Shanghai investigates more unauthorized suppliers of household goods during community lockdown
Published: Apr 25, 2022 02:49 AM
Pictured is a warehouse for vegetables in Fengxian district, Shanghai with a storage capacity of 1,200 tons of vegetables. Photo: VCG
Pictured is a warehouse for vegetables in Fengxian district, Shanghai with a storage capacity of 1,200 tons of vegetables. Photo: VCG

Shanghai's market regulators have increased the supervision of household goods provided to residents during the recent COVID-19 outbreak and made public several cases of food safety violations.

The packaging of some bags of vermicelli indicated that they were produced by a manufacturer in 2022. However, this factory was in fact shut down in 2020. The supplier of the vermicelli is now under investigation.

Another company was filed for investigation for marking false production dates on products. The package of a batch of soy sauce ribs distributed to Shanghai citizens had two production dates of November 2021 and April 2022. The source of the product is currently being traced.

The market supervision bureau of Shanghai's Songjiang district received complaints from residents that the pork meat, sold by Shanghai Xinzhi Food Development Co, was tainted with pieces of pig nipples and had been marked as high-quality pork belly, which is illegal.

The company was found to have packaged the substandard pork meat as "high-grade pork belly" and sold it at high prices in cooperation with its distributors in the face of shortages of necessities during the pandemic. About 658 meat packages with a value of more than 120,000 yuan ($18,470) were sold by the food producer.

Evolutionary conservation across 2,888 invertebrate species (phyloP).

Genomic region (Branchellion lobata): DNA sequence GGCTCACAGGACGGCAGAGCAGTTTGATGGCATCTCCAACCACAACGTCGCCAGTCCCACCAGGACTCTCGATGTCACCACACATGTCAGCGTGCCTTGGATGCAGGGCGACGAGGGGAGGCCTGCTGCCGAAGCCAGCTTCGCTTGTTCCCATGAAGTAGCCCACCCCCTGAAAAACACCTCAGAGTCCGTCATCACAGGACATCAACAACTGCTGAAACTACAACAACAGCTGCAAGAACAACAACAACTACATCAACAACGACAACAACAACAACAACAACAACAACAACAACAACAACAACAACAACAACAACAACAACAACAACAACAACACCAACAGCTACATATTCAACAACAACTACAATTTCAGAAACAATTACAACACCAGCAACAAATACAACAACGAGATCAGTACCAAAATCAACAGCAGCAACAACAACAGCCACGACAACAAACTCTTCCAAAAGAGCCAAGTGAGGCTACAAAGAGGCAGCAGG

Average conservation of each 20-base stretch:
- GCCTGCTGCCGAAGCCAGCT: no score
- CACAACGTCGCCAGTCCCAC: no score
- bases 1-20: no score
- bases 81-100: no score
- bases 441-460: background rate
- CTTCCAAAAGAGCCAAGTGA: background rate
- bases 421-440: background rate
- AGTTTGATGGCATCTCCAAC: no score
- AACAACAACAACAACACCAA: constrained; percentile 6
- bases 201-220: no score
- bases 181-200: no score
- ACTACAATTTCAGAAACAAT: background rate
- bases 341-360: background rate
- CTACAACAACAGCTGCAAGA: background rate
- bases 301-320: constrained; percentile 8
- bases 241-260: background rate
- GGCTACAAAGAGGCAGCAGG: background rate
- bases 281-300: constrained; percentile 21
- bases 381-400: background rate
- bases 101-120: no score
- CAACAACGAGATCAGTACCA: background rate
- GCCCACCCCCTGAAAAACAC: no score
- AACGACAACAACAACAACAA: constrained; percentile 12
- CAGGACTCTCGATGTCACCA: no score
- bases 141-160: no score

The public security organ has taken criminal compulsory measures against the legal representative of the company concerned and the distributor suspected of selling counterfeit and products of inferior quality.

A man surnamed Shang, under investigation in another case, took advantage of the convenience of working as a security guard in a residential community in Yangpu district, purchased a large number of daily necessities under the pretext of "guaranteeing supplies" and sold them at higher prices in the WeChat group of the community.

As of April 20, more than 20 batches of fresh vegetables, fruits and other daily necessities were sold by Shang, making illegal profits of more than 20,000 yuan ($3,100).

Shang is suspected of engaging in business activities without obtaining business certification and is under investigation.

Last week, some Shanghai residents took to social media platforms to share that they had experienced some problems with food distributed by the local authorities or purchased online. For example, residents reported rotten vegetables, stale meat or rice noodles that were produced by manufacturers without certifications.

The city's market regulators quickly stepped in to tackle the problems concerning the quality of supplies.

Related authorities will crack down on illegal cases with zero tolerance, Yin Xin, spokesperson of the Shanghai municipal government, said during Thursday's press briefing, encouraging Shanghai residents to report such problems through the 12315 consumer complaint hotline.

Shanghai's market supervision departments promised again on Sunday to continue to increase supervision, promptly investigate and deal with food safety violations during the community lockdown and protect the legitimate rights and interests of the people.